Updates in the Treatment of Vitiligo - Episode 4
Dr Rosmarin explores several treatment approaches for vitiligo, including specific options for oral repigmentation treatments.
David Rosmarin, MD: There are different types of phototherapy. The most common type is narrowband UVB [ultraviolet B], which is a light box that patients will step into, where they will get the light shined on them for anywhere from seconds to minutes. They build up the time that they’re in there for. It turns out that it isn’t the frequency of phototherapy visits that determines how patients do; it’s the number of total visits. Patients can go into phototherapy booths twice a week and have a similar response to patients who get it 3 times a week. However, it will take longer for them to achieve their goal. But usually we don’t like to do it less than twice a week, and we ramp up the time that patients are in the photo booth up to a maximum, depending on their skin type. People who have darker skin will be in there for a longer time. People who have lighter skin will be in there for a shorter time.
That’s one of our first-line treatments for patients with vitiligo, particularly if it’s spreading and if it’s pretty extensive on the body. We’ll often shield their eyes and sometimes the genitals if they aren’t involved. It doesn’t work well for areas that have hair, if patients have it over the scalp or in other hairy areas, because it’s hard for the light to penetrate those spots.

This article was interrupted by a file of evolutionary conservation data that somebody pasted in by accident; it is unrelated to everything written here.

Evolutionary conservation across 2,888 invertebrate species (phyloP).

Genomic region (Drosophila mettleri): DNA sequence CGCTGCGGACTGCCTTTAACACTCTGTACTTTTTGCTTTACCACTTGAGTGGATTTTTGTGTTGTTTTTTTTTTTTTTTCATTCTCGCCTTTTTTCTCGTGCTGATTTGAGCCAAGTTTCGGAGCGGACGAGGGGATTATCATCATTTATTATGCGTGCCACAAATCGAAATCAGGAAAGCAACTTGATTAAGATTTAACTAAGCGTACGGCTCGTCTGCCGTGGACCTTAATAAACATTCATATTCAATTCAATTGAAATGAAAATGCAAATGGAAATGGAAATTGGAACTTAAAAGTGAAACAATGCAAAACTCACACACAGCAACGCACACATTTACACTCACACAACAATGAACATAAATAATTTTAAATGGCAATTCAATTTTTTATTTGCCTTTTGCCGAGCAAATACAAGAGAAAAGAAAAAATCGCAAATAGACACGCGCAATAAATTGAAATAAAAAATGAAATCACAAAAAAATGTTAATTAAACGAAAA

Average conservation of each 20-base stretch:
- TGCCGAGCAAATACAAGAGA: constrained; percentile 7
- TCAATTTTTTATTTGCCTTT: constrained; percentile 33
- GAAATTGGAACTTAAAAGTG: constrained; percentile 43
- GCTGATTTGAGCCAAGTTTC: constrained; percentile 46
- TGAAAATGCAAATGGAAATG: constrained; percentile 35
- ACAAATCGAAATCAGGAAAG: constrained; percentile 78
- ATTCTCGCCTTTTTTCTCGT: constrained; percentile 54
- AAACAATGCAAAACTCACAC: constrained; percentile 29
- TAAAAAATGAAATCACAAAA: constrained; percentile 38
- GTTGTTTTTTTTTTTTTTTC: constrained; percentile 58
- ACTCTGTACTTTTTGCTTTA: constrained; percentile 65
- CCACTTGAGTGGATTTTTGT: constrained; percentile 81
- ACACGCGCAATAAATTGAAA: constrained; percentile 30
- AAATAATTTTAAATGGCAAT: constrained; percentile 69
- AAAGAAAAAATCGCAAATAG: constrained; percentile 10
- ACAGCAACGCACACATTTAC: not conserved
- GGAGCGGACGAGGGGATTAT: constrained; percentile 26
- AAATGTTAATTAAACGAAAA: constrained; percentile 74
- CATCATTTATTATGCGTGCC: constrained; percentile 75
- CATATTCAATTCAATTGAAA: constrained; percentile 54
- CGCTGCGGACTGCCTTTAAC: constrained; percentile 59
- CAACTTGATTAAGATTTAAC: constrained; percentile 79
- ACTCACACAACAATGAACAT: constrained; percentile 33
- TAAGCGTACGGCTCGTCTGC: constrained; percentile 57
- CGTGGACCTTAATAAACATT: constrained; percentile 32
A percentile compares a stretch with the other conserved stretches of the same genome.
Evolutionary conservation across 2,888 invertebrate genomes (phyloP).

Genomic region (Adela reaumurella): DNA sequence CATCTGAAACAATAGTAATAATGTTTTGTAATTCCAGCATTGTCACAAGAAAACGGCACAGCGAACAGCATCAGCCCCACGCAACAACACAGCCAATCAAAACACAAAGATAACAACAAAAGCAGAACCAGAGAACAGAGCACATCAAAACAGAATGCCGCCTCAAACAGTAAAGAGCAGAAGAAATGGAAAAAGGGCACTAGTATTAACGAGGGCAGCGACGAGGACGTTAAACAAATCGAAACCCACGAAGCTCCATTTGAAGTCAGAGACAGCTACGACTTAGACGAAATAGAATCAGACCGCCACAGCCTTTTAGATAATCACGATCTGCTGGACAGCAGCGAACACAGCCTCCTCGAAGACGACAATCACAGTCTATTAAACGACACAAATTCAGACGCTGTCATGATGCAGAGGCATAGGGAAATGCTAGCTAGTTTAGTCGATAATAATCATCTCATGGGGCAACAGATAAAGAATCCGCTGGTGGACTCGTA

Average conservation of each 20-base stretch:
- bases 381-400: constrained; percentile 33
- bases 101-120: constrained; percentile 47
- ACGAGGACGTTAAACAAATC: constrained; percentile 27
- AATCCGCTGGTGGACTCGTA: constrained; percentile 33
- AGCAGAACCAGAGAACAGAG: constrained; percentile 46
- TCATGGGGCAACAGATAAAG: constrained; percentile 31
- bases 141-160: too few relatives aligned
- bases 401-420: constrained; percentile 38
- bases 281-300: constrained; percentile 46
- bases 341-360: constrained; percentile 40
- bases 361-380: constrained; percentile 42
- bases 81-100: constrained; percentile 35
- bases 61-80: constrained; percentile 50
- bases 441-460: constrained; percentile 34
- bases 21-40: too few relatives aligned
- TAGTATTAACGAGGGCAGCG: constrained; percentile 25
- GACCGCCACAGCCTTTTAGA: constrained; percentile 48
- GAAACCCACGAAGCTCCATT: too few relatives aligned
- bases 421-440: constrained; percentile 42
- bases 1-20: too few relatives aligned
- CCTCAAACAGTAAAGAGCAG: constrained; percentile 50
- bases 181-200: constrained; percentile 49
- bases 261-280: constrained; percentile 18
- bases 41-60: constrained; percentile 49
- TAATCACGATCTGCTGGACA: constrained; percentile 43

Another treatment, which is very similar to narrowband UVB but more localized, is the excimer laser. This is also a particular wavelength similar to what we deliver in narrowband UVB but over a laser, so we can treat just a single spot or a few spots. That’s particularly good for localized disease, where patients may not want the light to be exposed to their whole body, but we prefer to do that on stable plaques. If patients are getting new spots elsewhere, we want to treat those with the whole-body phototherapy booth. The third most common type of phototherapy treatment is PUVA [psoralen with ultraviolet A], in which patients take a photosensitizer and then have UVA light activate that photosensitizer for treatment. Because there are more adverse effects, that treatment isn’t done nearly as much as it was years ago. But those are the 3 main types of phototherapy: narrowband UVB, excimer laser, and PUVA.
What are our common treatments for repigmentation? Most often, we’re starting patients with a combination of corticosteroids as well as topical calcineurin inhibitors. Corticosteroids have been shown to work on some patients, but we have to be careful with how we use them. Because repigmentation of vitiligo takes a long time, steroids are far from ideal because they have adverse effects when used in the long term, such as thinning of the skin, or atrophy, lightening of the skin, stretch marks, and telangiectasias. This is particularly true if we use it on areas where there’s thin skin, such as the face, where we have to limit the strength of our corticosteroid and the length of time we’re using it. This is most true around the eyes, because the eyelid skin is very thin and corticosteroids around the eye can lead to cataracts or glaucoma.
Although corticosteroids are our first-line treatments and they’re certainly good for the body, calcineurin inhibitors are also commonly used, particularly for sensitive areas of the skin, such as the face and eyelids. Although calcineurin inhibitors in our studies can work well for repigmenting facial vitiligo, they certainly don’t work in everybody. Because they’re a large size, they don’t penetrate as well for areas where there’s thicker skin, such as the body, trunk, and arm. They’re very good for sensitive areas, such as genitals, face, and armpits, but not as good for those areas that have thicker skin, which is often also involved with vitiligo. So we need to use a combination.
Transcript edited for clarity.